Tête de Vénus

Pierre Auguste RENOIR: artist

Not On Display

About the work

Renoir painted many images of women, including contemporary scenes of them at leisure, and nudes. Late in life he turned to making sculpture, and it was the form of the naked female body that became his subject. Renoir’s paintings were typically impressionist, however, his sculptures come from a different reference point, that of classicism.

This bust of the Roman goddess of love was taken from a full-length sculpture, the Venus Victrix (Venus Victorious). Although ostensibly derived from antiquity, there is nothing mythical about this very contemporary Venus. Her pose has been appropriated from one of Renoir’s many bather paintings, and her downcast eyes permit the viewer to gaze on her unclothed body thereby transforming her into an object of sexual desire. Renoir’s sculptural output was the result of a remarkable partnership between the elderly painter, whose hands were crippled by arthritis, and Richard Guino, the young sculptor employed to assist him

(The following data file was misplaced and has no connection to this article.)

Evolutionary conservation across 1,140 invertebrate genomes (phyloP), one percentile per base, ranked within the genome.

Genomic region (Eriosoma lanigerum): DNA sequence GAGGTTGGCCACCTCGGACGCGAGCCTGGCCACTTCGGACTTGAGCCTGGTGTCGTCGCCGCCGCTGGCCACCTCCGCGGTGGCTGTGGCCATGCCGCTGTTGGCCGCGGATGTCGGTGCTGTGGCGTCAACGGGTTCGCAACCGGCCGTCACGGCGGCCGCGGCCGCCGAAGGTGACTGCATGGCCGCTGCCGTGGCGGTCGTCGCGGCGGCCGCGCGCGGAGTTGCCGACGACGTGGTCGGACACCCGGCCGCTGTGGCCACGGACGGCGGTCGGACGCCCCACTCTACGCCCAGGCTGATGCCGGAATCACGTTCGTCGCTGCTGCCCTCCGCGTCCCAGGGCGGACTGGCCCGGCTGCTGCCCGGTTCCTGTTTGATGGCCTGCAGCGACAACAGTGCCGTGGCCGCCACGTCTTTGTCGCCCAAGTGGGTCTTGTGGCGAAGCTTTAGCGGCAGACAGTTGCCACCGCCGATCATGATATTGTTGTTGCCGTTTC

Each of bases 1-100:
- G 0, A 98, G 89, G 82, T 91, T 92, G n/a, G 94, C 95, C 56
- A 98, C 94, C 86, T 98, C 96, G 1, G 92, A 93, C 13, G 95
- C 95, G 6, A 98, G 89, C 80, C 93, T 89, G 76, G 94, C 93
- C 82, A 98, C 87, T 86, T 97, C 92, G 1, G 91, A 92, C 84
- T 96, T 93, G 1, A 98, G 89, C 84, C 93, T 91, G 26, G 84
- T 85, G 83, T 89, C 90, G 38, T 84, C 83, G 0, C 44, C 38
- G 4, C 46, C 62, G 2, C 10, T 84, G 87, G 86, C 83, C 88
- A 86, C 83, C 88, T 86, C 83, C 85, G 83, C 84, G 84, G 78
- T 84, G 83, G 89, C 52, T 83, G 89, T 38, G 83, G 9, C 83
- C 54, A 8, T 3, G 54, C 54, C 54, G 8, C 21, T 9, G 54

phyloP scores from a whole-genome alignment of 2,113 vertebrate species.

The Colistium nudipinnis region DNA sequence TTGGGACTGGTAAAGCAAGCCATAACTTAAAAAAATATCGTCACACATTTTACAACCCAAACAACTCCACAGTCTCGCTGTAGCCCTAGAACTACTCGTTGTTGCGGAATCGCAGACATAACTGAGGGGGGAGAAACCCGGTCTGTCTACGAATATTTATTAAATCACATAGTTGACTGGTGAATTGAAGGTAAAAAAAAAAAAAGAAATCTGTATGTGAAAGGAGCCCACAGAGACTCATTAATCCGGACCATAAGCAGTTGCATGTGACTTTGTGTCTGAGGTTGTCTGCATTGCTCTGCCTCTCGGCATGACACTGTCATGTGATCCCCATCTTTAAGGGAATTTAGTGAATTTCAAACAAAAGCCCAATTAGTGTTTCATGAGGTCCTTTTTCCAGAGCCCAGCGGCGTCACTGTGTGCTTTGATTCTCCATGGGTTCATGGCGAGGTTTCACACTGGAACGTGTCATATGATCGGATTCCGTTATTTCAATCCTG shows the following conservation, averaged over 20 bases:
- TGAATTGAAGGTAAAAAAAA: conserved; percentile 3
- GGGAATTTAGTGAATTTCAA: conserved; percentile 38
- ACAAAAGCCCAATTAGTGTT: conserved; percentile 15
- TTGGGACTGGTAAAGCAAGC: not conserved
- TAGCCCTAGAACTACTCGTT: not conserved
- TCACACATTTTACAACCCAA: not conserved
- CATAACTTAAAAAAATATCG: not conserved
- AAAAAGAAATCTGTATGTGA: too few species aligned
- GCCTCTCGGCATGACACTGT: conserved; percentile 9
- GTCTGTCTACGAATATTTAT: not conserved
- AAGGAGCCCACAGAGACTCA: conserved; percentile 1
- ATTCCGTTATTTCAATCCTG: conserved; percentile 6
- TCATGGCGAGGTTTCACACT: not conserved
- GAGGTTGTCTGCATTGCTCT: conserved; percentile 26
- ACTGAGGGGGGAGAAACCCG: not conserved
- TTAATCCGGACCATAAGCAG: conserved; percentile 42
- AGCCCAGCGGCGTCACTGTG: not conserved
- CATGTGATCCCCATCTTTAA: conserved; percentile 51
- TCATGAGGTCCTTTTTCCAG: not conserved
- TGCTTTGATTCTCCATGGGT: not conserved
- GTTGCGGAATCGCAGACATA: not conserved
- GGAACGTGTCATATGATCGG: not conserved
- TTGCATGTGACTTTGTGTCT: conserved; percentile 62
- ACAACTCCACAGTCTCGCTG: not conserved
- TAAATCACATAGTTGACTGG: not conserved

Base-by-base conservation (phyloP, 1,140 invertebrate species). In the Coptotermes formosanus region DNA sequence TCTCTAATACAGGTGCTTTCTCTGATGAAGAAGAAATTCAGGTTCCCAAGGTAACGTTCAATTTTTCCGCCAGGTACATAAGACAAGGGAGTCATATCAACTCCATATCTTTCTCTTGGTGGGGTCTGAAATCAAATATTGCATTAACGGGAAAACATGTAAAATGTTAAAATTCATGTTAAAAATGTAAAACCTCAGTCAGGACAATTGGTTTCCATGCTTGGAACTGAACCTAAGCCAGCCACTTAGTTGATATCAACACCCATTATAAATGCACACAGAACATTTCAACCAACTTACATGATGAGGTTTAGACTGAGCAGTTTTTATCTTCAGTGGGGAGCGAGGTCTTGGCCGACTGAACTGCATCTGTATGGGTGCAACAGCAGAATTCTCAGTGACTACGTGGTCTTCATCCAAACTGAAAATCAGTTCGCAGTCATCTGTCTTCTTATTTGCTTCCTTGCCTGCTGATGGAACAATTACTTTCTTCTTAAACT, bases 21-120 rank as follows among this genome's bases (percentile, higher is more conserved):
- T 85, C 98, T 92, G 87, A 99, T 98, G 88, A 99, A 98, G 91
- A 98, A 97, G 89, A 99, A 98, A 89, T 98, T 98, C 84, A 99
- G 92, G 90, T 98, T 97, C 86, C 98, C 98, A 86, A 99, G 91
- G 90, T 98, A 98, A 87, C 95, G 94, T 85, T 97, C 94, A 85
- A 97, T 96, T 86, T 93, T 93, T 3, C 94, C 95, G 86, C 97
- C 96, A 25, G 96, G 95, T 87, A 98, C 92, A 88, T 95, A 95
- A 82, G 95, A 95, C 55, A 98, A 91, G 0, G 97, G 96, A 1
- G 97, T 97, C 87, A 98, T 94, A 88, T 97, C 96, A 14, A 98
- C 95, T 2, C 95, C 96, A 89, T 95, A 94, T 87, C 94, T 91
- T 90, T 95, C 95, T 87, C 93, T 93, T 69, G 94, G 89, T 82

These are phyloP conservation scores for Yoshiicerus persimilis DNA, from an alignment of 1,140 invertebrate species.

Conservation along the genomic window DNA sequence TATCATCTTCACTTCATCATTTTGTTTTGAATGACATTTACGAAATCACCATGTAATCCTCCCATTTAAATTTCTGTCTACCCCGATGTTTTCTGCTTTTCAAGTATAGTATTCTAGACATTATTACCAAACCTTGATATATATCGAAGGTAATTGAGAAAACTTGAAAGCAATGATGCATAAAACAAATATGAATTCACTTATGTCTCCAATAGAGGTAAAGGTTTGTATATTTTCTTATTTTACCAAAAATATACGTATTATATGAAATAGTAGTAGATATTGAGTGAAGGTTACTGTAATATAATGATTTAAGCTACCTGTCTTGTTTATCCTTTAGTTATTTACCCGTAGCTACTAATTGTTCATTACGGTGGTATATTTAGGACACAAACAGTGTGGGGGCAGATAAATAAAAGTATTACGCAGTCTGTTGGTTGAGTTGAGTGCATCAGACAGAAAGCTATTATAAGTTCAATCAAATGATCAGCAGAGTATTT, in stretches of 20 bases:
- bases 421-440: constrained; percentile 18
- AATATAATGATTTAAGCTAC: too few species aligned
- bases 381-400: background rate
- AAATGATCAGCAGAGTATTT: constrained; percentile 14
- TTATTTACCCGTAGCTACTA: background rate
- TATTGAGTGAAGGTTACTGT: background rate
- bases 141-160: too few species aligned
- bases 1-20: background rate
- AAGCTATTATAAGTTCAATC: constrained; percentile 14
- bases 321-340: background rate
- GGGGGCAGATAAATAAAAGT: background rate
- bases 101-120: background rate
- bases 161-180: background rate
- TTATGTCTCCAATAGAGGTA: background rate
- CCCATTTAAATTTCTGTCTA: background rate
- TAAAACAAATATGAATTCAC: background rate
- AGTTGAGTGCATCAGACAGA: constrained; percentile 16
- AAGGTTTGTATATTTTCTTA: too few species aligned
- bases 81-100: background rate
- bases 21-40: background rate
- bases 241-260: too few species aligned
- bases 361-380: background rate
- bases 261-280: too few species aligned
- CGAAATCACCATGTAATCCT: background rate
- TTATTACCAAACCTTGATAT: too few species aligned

Tête de Vénus
Artist/Maker and role
Pierre Auguste RENOIR: artist
bronze with black patina
57 x 51 x 30 cm
Credit line
Purchased with funds presented by Swan Portland Cement Ltd, 1980
The State Art Collection, The Art Gallery of Western Australia
Accession number

This is one of the sculptures in our collection.